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Rogovoy Report for May 1, 2015

The cultural highlights this weekend in the greater region include a string quartet, an English comedienne, an unprecedented art exhibition, and a concert by a hometown hero.

Do you think classical music is stuffy and only for old farts? Well, you're partially right. That's often the way it is presented. But Phil Kline is on hand to correct that misconception once and for all. Critically acclaimed new-music composer and all-around Renaissance man Phil Kline will survey the classical music scene from a composer’s viewpoint, looking at and listening to a wide variety of music written in the last few years, in “Unsilent Composer,” a presentation in The Stables at The Mount in Lenox, on Sunday, at 2pm, as part of the Close Encounters With Music “Conversations With…” series. Kline, also a post-punk guitarist, lyricist, performance artist and the inventor of crowd-performed boombox concerts, is perfectly positioned to take stock of the huge influx of very active young composers, and how all of this is affecting orchestras and music presenters in a kind of “composer’s field guide to the most defining works of the 20th and 21st centuries, answering what endures and what’s changing in classical music.

Speaking of classical music, the Larchmere String Quartet will perform works by Haydn, Brahms and Ligeti in Brooks-Rogers Recital Hall on the Williams College campus on Saturday, at 8pm, in a concert that is free and open to the public. The quartet presents a program from Classical, Modern, and Romantic eras. They open the program with the String Quartet in B flat Major op. 76 no. 4 "Sunrise" by Joseph Haydn, followed by string Quartet no. 1 "Métamorphoses nocturnes" by GyörgyLigeti, and finish with the string Quartet in C Minor op. 51 no. 1 by Johannes Brahms.

Comedienne and bestselling author Alison Larkin will perform a sneak preview of her new show, Alison Larkin LIVE!, at the Mahaiwe in Great Barrington on Saturday at 7pm. Amongst other things, Larkin – author of “The English American” - will talk about her adoption and reunion with her birth mother, England, America, life in the Berkshires, parenting and how to brew the perfect cup of tea.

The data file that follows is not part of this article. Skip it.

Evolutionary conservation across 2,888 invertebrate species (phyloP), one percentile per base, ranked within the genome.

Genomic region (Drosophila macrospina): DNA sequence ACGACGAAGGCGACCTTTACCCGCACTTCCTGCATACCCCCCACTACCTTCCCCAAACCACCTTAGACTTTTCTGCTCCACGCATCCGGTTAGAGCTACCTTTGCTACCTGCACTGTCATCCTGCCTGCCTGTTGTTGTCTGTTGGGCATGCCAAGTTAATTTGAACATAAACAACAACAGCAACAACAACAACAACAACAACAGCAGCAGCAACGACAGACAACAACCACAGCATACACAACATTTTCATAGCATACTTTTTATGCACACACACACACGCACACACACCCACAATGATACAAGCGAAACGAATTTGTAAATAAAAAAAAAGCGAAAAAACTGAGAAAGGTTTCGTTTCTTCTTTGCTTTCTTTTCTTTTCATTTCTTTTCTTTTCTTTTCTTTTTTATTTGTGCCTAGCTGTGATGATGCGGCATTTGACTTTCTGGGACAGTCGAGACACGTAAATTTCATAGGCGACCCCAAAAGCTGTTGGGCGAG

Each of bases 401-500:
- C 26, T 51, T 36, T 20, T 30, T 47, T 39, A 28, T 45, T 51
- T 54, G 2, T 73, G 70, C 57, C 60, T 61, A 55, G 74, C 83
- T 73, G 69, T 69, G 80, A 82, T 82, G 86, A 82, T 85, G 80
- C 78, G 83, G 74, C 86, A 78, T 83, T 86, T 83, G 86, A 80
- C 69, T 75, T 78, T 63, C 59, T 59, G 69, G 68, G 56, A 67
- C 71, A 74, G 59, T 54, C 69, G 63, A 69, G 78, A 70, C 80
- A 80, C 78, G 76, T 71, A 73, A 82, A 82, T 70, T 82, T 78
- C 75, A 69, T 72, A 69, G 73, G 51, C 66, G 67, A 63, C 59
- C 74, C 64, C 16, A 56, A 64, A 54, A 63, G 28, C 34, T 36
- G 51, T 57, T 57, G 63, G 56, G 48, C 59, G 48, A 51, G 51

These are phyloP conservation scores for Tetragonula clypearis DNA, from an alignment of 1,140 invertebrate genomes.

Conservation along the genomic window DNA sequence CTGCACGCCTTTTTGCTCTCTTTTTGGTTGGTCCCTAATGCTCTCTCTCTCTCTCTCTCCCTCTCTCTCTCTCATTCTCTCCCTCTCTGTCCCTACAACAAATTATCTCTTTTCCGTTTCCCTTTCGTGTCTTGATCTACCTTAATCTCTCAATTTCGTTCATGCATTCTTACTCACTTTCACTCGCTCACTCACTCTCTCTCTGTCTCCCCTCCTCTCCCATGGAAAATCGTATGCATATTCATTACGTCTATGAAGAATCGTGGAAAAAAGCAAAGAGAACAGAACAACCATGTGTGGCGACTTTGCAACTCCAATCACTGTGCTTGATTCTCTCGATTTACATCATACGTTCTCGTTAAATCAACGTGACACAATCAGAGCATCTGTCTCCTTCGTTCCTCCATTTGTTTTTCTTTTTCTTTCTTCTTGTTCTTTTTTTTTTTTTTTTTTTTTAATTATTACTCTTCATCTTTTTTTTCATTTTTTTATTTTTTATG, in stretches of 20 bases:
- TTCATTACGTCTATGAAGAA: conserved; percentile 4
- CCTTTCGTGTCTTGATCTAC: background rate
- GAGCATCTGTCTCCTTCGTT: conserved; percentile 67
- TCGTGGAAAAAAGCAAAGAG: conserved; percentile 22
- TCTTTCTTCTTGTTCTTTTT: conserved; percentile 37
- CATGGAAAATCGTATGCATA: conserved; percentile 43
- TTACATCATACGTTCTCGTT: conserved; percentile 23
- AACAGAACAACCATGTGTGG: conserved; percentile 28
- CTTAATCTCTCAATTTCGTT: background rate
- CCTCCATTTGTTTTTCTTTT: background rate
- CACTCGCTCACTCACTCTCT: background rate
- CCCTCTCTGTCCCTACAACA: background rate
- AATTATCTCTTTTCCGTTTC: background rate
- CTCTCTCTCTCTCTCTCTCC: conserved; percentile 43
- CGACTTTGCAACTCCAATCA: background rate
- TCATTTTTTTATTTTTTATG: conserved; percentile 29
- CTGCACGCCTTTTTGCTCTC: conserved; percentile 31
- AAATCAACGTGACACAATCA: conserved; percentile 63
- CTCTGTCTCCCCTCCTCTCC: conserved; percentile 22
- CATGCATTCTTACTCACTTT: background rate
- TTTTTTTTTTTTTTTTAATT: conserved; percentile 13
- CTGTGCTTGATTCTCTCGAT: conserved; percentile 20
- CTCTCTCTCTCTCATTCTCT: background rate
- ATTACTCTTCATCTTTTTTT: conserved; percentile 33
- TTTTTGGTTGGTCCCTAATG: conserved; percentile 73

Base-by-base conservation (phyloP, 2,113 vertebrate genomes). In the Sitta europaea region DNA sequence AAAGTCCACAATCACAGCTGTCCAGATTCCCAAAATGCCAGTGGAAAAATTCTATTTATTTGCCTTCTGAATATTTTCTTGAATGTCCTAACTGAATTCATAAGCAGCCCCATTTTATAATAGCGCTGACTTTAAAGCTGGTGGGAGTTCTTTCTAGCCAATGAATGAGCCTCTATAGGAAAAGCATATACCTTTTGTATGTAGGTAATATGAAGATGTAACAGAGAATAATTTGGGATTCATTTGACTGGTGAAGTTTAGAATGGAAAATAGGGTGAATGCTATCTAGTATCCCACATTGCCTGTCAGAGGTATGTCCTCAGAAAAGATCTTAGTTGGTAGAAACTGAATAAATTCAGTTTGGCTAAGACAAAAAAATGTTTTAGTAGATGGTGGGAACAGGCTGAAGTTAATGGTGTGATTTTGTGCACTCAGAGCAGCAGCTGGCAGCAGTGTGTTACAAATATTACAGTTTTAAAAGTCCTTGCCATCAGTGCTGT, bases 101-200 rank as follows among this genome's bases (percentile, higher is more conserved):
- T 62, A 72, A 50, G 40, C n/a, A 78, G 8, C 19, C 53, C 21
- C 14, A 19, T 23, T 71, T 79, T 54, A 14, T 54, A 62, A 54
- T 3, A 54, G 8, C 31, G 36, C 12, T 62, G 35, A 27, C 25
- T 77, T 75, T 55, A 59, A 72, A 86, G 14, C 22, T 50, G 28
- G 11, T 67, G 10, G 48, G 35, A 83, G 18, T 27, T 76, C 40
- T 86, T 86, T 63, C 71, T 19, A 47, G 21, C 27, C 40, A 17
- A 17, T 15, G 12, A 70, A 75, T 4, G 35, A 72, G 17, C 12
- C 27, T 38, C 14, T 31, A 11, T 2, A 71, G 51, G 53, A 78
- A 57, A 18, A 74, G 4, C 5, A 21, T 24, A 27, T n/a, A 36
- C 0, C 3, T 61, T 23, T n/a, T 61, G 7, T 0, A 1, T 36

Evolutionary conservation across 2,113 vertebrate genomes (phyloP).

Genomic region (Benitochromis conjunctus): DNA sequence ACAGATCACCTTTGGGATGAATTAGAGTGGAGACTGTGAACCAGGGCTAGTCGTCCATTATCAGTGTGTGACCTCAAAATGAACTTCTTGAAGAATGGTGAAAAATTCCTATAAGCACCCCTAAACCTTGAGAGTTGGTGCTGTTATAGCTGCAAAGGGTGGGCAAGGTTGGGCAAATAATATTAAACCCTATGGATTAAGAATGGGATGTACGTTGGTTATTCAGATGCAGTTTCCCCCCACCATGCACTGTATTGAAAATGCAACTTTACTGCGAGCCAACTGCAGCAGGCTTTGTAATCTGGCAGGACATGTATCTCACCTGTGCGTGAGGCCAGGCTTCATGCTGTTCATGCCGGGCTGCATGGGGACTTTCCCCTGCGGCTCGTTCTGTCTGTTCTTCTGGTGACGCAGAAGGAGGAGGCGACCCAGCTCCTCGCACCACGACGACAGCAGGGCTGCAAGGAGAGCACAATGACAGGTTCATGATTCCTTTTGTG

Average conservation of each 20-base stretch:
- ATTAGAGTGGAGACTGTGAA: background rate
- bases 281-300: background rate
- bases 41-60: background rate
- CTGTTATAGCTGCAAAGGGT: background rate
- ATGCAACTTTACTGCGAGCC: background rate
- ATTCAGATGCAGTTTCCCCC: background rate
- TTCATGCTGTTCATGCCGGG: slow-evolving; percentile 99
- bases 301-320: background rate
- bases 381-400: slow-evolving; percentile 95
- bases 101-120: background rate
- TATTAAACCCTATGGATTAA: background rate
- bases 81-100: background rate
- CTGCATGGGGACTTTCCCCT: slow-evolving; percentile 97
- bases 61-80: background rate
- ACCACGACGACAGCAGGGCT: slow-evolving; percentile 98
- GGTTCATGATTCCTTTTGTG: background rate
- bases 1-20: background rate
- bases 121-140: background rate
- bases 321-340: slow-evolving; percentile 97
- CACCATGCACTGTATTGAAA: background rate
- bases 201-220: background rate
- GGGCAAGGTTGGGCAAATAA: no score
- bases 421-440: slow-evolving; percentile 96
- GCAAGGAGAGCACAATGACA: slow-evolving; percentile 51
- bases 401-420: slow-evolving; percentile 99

The much-heralded exhibition “River Crossings: Contemporary Art Comes Home,” a landmark collaborative exhibition of contemporary art at the Thomas Cole National Historic Site in Catskill and Olana in Hudsonm highlighting the pivotal role that the two historic properties – and the artists who lived and worked there – played in shaping America’s culture of contemporary art, opens on Sunday, and runs through November 1. The artists whose work is included in the exhibition – curated by artist Stephen Hannock – include Chuck Close, Will Cotton, Gregory Crewdson, Lynn Davis, Don Gummer, Duncan Hannah, Stephen Hannock, Maya Lin, Frank Moore, Rashaad Newsome, Cindy Sherman, Sienna Shields, Kiki Smith, Letha Wilson, and Elyn Zimmerman, in addition to selected complementary work by Thomas Cole and Frederic Church from the permanent collections.

Sean Rowe, a Troy, N.Y. native and lifelong naturalist, brings his gritty style of singer-songwriter folk-rock to Club Helsinki Hudson tonight at 9pm. A throwback to 1970s-era soulful rock poets like Leonard Cohen, Bruce Springsteen and Van Morrison, with a hint of punk-rock energy, Rowe boasts an impossibly deep and rich baritone, a gift for melody, and a knack for the perfectly hewn image to get across his haunting, brooding, bluesy folk-rock anthems.

Seth Rogovoy is editor of Berkshire Daily and the Rogovoy Report, available online at rogovoyreport.com